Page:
Each time you add a WiSA-certified speaker, you can easily reconfigure the entire system using the handheld remote. Some WiSA certified speakers are outfitted with an ultrasonic transducer; the center channel speakers actually have two ultrasonic transducers. During the initial setup, the center channel basically “pings” the other speakers in the room using ultrasonic tones and triangulates their locations. The transmitter then automatically sets the initial delays and volume levels in the system. The WiSA compliant system will automatically detect the new speakers and reconfigure itself, based on their locations in the room.
Now, here comes the fun part. After all of the speakers have been located and configured, the end user can adjust the “sweet spot” by hitting the MyZone button on the handheld remote, which also has an ultrasonic transducer built into it. The base unit center speaker triangulates the location of the remote control, and sets the delays and volume levels so that they are optimized for that particular seating location. You can also move the sweet spot around the room using an app on your smart phone, see screenshot below. Please note that this is a preliminary future screenshot, and no apps are available yet for download. Stay tuned (pun intended).
Traditionally, wireless audio has had a bad reputation, because most wireless audio technology uses the 2.4 GHz spectrum commonly occupied by other consumer electronics. The result is dropouts and poor audio quality due to the “reduce to fit into 16-bit” compression algorithms needed to compete in such hostile wireless environments.
Conversely, WiSA™ uses spread spectrum technology from Summit Semiconductor in the 5 GHz Unlicensed National Information Infrastructure (U-NII) frequency band. This avoids interference by other consumer wireless devices. The result is audiophile-quality, 24-bit surround sound, without compression. The audio track stays in it’sits native sampling rate, from media to amplifier, up to 96KHz. Each WiSA-compliant speaker has built in amplifier, with digital equalization curves that can be customized by the speaker manufacturer.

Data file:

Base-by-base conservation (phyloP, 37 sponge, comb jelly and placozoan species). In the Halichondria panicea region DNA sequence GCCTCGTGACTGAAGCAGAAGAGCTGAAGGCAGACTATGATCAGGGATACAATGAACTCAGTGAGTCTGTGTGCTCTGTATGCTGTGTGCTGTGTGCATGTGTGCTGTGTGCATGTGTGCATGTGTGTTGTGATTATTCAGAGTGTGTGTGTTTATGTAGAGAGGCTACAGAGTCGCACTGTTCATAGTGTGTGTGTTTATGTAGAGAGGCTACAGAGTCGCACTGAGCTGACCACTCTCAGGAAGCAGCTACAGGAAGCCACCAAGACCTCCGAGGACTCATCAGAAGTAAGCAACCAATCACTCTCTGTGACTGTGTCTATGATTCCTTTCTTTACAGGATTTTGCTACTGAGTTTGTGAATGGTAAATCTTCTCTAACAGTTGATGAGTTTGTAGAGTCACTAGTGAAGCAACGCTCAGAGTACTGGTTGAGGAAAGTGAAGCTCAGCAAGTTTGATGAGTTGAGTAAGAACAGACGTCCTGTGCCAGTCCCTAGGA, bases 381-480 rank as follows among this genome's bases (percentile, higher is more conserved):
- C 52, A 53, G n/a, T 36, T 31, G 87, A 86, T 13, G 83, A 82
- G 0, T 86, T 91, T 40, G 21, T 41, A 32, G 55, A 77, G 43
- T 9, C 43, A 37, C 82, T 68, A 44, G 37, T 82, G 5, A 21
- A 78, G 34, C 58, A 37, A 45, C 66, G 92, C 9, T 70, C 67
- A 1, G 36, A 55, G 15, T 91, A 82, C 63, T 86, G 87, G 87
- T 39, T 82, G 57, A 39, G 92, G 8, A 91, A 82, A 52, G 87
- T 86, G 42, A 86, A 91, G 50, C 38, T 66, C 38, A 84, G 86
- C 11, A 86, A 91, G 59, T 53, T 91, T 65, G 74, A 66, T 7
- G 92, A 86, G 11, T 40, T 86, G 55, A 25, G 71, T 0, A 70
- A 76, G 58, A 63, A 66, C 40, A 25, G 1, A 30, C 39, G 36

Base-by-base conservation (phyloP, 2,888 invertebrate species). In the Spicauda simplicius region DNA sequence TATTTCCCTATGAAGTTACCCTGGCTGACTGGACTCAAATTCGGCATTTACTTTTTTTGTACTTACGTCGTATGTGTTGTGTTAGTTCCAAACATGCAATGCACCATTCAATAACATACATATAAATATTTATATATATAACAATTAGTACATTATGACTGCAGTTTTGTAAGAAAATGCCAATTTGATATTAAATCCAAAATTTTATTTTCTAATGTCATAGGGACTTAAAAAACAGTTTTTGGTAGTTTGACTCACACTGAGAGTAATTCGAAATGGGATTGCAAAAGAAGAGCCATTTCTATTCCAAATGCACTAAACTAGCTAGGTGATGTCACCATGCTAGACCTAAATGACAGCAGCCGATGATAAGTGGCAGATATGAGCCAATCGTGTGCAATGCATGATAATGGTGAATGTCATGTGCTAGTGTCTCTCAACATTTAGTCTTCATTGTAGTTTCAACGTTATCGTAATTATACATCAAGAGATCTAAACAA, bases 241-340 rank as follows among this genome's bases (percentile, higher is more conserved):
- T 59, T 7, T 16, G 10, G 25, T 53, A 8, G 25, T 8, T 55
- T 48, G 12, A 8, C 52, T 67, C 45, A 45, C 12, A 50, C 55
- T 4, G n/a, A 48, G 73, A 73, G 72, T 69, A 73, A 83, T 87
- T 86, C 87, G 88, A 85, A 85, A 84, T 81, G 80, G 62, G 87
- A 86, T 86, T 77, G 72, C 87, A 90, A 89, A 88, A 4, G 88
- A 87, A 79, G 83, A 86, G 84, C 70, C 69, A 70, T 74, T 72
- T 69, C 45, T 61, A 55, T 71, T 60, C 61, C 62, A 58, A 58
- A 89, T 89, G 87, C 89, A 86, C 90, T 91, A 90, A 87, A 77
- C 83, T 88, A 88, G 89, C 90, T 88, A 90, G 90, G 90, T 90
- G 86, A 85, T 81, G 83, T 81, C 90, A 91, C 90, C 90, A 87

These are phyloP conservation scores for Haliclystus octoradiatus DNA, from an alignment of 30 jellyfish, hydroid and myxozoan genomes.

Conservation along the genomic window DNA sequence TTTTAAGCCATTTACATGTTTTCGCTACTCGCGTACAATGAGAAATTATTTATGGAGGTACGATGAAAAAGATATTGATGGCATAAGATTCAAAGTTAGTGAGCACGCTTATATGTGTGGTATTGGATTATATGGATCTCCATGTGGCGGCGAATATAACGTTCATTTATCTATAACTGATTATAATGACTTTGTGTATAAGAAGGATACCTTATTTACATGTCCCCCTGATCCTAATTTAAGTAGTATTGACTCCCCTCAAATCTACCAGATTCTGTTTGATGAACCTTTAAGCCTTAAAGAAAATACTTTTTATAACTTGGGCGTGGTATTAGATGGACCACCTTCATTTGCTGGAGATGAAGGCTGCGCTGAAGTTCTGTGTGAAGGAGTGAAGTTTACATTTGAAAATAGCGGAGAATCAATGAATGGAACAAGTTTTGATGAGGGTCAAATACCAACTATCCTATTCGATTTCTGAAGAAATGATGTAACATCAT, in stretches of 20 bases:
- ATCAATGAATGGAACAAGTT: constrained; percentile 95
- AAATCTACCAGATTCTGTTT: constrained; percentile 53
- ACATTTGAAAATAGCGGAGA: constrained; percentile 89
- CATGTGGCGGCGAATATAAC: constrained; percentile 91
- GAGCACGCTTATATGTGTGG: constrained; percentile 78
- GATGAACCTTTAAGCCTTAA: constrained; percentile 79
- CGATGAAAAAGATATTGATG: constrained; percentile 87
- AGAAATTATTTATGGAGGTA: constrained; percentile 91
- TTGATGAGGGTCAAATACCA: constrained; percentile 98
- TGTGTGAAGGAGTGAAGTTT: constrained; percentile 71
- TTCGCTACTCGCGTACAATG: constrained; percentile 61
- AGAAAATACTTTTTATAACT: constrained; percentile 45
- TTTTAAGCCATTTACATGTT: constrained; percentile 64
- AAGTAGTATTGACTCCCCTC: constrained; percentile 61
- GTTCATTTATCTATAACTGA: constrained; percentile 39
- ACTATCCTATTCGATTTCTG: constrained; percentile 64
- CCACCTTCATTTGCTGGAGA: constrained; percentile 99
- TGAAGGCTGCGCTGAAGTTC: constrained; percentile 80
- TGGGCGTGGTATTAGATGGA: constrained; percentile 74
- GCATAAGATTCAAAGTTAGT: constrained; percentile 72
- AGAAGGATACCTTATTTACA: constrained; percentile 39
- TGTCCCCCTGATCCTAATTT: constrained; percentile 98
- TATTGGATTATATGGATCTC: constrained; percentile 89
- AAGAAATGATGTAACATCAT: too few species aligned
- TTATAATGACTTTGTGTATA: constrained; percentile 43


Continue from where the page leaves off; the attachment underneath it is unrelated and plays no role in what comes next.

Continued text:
WiSA certified speakers and sources use a spread spectrum technology, that uses a look-ahead algorithm to determine the next open frequency band if any interference is encountered. In theory, it will jump to the open frequency without dropping the audio that is playing. Then, it will automatically begin to look for another open frequency in case the new one doesn’t work out. I wish I could give you a money back guarantee if you did experience interference, but that is up to the manufacturers.
In summary, WiSA certification ensures:
- 24-bit uncompressed audio – HD Audio quality, perceptibly 50% better than CDs
- Sample rate that matches the content: 32, 44.1, 48, and 96k samples/sec
- Rapid error detection and recovery – smooth, uninterrupted sound
- 5 ms fixed latency – perfect lip synch and game response
- Under 160ns speaker-to-speaker delay – theatre quality surround experience
- Amplifiers and speakers matched and balanced as a unit – same quality sound in all directions
Learn more about WiSA at CEDIA in September 2012 and CES in January 2013.